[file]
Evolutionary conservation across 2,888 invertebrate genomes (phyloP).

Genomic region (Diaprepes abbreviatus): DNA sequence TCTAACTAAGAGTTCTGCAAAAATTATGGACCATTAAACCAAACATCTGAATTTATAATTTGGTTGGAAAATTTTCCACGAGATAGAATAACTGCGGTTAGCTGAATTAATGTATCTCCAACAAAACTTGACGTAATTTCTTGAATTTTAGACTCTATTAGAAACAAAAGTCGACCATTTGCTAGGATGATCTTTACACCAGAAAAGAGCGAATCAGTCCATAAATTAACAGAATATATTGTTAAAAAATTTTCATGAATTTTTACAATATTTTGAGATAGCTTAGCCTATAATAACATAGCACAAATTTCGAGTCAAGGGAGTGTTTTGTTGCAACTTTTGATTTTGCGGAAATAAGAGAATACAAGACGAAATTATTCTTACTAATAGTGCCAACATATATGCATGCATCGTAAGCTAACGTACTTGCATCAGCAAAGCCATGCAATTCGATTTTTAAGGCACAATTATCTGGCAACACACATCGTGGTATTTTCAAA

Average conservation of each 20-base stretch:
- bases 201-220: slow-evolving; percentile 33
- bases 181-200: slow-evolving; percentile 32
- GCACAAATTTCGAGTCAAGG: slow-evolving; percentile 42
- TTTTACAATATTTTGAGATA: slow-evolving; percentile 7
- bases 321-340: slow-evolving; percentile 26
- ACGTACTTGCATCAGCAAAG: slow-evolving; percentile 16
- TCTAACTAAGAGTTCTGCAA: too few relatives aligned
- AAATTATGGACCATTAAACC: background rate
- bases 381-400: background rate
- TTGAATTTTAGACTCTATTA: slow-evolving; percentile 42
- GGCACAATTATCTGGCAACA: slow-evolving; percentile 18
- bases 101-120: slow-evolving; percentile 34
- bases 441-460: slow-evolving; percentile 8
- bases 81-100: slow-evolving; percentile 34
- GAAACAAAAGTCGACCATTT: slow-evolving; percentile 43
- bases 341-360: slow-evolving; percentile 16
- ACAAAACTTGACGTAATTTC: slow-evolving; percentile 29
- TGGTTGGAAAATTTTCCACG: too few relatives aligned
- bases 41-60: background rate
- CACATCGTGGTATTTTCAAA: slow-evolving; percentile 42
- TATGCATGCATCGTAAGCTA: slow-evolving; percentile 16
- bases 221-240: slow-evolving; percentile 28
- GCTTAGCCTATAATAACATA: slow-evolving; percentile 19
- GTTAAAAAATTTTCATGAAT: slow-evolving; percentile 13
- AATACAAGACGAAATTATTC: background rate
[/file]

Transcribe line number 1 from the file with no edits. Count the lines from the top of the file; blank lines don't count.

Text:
Evolutionary conservation across 2,888 invertebrate genomes (phyloP).